Douglas MacKinnon: Could Tulsi Gabbard represent the biggest threat to Trump in 2020?

In 2015 and 2016, Donald J. Trump was either written off as a presidential candidate, or relegated to the lowest tier by most pundits and many in the media.

In 2019, Democratic Rep. Tulsi Gabbard of Hawaii has been similarly written off or relegated to the lowest tier of presidential candidates.

Little surprise, then, that in an imprecise but telling snap-poll on the Drudge Report, she was declared the clear winner of the first Democratic debate by thousands who took time to vote. She also turned out to be the most-searched candidate from the debate on Google trends.


No one paid attention to Trump in the early stages back then and no one is (or was) paying attention to Gabbard now.

During that first debate, a lot of war-weary, disenfranchised voters saw and heard someone who was speaking to their fears as well as their hopes.

Except maybe the voters.

In 2016, I sent an email to several members of the media a few weeks prior to the election predicting that Trump would get 306 electoral votes, including Pennsylvania's.

It was not that I had any special insight. I simply tried to set aside all bias and factor in what I was hearing from actual voters from both ends of the political spectrum. As an example, one year before the election, I heard a very liberal friend in Massachusetts say, "This Trump guy is starting to make sense to me." That same week, I heard the same sentiment from a very conservative friend in Florida.

They were canaries in the coal mine who no one wanted to hear from because of preconceived notions, partisanship, or outright hate. Those canaries are singing again.

Early on, many of these same political and media "experts" decided that Gabbard was an asterisk to be ignored.

The people may feel differently.

For sure, Gabbard — who holds hybrid positions that appeal to both Democrats and Republicans — feels differently, and she is not shy about calling out those who either doubt her or who she feels have treated her and her campaign unfairly.

Partly in response to the disrespect aimed in her direction, Gabbard said, "I think the media has such an incredible responsibility to report news and the truth and that’s just not what we see anymore … me and my campaign have been on the receiving end of very intentional smear efforts trying to undermine our campaign coming through, you know, NBC News quoting articles that are completely baseless. I did an interview with George Stephanopoulos and he says, ‘Well, you know this article in the Daily Beast says Putin supports your campaign.’ Based on what? Nothing. Really nothing."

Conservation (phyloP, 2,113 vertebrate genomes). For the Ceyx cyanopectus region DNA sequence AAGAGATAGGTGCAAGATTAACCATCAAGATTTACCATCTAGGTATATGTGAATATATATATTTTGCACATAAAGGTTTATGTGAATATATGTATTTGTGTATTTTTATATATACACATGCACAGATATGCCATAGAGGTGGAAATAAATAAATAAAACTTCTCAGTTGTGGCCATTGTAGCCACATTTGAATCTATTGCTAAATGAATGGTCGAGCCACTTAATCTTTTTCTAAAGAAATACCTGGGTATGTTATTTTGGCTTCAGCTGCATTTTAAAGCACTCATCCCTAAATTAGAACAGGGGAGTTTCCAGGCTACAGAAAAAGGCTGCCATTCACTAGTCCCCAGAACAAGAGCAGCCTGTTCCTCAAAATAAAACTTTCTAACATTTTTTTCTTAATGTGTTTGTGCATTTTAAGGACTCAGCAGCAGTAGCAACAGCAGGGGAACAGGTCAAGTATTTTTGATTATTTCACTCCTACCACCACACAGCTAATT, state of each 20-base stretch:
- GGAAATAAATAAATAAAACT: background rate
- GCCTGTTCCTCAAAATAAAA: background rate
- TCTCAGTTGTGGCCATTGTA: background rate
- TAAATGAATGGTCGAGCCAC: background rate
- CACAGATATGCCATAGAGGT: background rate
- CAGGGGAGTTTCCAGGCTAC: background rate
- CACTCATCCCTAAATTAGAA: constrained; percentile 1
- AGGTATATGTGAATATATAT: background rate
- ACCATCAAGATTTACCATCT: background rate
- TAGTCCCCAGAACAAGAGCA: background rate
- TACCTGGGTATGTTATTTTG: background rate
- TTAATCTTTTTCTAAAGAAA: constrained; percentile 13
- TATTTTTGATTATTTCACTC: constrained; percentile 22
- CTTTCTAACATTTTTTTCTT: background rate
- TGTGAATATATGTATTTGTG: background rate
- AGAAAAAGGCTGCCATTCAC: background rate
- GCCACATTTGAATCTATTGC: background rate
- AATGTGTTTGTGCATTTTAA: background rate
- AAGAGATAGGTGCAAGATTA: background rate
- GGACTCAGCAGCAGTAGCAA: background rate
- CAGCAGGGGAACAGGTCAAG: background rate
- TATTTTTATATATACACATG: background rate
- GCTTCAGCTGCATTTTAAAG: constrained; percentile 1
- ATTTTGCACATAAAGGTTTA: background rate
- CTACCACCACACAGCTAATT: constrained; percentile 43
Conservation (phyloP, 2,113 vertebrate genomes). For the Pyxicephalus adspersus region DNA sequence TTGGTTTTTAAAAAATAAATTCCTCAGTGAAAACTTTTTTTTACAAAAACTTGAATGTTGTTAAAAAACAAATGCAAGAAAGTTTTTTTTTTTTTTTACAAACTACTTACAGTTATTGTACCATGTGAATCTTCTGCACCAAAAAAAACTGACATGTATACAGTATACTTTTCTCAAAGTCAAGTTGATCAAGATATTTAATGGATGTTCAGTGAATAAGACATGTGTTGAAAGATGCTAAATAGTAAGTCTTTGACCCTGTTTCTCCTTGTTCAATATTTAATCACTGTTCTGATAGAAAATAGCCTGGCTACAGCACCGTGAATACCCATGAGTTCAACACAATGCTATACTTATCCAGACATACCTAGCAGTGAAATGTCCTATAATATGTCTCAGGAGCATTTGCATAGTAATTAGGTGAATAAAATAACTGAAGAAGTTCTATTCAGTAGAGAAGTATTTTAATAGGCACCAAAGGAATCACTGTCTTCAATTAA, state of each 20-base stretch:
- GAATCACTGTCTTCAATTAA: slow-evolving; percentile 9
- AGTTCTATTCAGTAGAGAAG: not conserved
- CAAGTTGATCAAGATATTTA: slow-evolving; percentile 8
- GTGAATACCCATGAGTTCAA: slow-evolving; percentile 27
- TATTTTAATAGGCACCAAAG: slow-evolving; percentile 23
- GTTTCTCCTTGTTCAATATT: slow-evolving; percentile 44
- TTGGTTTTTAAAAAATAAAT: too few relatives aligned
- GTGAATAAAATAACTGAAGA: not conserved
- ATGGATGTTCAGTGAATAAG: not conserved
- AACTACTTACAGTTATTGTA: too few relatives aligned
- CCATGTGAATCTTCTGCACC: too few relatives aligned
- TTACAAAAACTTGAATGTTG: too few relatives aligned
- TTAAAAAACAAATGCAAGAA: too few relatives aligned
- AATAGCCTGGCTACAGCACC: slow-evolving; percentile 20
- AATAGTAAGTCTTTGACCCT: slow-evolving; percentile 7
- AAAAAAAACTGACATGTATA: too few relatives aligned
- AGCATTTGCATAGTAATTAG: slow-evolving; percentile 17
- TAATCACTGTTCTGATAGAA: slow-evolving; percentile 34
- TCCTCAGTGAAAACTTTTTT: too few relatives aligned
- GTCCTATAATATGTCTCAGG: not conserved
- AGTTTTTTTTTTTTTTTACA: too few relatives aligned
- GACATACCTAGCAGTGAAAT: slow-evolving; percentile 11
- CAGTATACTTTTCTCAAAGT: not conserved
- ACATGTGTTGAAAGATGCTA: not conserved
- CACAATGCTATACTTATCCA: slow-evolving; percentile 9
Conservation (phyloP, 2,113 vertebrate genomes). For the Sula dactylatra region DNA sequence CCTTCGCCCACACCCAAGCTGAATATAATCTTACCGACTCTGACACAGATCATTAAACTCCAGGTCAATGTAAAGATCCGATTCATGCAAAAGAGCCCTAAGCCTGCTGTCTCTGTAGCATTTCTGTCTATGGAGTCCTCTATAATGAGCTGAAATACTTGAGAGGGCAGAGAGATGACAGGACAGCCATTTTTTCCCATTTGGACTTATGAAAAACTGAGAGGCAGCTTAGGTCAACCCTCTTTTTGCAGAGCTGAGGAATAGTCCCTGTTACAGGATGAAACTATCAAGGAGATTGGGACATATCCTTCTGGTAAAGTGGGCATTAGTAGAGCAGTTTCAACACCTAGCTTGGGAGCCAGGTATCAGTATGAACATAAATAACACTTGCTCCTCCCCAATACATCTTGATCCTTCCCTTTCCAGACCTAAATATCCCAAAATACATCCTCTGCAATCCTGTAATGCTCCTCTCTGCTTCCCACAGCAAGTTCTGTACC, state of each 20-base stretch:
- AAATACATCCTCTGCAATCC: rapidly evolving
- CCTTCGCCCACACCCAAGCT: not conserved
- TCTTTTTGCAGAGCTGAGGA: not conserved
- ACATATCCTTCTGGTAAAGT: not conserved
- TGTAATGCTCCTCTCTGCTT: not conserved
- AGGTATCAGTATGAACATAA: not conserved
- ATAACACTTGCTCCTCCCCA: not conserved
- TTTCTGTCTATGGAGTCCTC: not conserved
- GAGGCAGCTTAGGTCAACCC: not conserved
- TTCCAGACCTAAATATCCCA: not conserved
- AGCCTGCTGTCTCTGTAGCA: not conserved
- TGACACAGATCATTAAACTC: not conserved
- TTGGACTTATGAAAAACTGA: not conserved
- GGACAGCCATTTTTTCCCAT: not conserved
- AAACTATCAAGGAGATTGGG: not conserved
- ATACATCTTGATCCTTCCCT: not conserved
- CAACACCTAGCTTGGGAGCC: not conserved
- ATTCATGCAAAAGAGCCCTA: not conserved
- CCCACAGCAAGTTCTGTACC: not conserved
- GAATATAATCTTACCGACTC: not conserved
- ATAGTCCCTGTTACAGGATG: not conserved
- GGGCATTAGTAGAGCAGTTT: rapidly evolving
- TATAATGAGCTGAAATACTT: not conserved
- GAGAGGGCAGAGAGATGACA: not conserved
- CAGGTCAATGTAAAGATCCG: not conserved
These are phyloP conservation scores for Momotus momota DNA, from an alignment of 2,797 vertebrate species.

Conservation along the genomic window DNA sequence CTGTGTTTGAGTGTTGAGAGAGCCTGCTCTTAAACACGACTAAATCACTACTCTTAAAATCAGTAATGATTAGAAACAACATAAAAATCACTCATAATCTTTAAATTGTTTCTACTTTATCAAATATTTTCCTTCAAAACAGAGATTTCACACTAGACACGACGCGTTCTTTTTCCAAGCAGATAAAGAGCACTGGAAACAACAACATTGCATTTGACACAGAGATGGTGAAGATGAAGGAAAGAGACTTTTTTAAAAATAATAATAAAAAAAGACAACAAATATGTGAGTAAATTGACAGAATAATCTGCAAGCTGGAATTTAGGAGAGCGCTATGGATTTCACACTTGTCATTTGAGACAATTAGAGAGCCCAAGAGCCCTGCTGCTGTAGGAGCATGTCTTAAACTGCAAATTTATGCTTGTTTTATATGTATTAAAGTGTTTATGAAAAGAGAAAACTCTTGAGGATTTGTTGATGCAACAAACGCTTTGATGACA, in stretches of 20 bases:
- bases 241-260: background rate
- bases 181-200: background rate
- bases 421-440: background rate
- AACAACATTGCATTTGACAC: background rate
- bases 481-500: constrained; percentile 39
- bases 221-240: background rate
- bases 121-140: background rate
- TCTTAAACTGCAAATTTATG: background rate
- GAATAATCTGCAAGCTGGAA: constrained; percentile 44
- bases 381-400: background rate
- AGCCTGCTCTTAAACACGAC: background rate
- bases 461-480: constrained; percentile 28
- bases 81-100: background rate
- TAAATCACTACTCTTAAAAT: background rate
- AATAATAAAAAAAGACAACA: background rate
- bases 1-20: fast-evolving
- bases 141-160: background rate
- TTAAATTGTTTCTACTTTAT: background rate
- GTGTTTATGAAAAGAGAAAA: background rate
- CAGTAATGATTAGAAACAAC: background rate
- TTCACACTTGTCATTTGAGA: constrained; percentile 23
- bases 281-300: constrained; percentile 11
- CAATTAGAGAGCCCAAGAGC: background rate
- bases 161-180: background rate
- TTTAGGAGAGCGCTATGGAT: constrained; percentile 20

Voters have made it clear that experience and real genuineness are at the top of their list when looking for qualifications in a candidate.

In Gabbard, they have a woman who has made real history and has broken glass ceilings by being the very first Samoan-American and first Hindu member of the United States Congress. She's a candidate who served her country as an officer in the United States Army while deployed in a combat zone in Iraq, and then another tour in Kuwait.

She also wielded her military experience against Ohio Rep. Tim Ryan in the first debate when he suggested the United States must "stay engaged" in Afghanistan.

"Is that what you tell the parents of those two soldiers who were just killed in Afghanistan?" Gabbard said. "As a soldier, I will tell you that answer is unacceptable ... we are no better off in Afghanistan than we were when this war began."

In Gabbard, voters have one of the few acknowledged foreign policy experts in Congress. One who is correctly calling out the "neocon war hawks" continually supporting increased U.S. military intervention abroad, while also stressing that it makes no sense not to talk to the leaders of Russia and Syria if we are serious about defeating "the shared threat like al Qaeda and ISIS."

More than that, she has also rightfully slapped the ever-increasing threat of nuclear war right back on the policy-discussion table where it belongs.


During that first debate, a lot of war-weary, disenfranchised voters saw and heard someone who was speaking to their fears as well as their hopes.

If I were someone in the Trump campaign, Tulsi Gabbard would be the last Democratic candidate I would want to see on the final debate stage.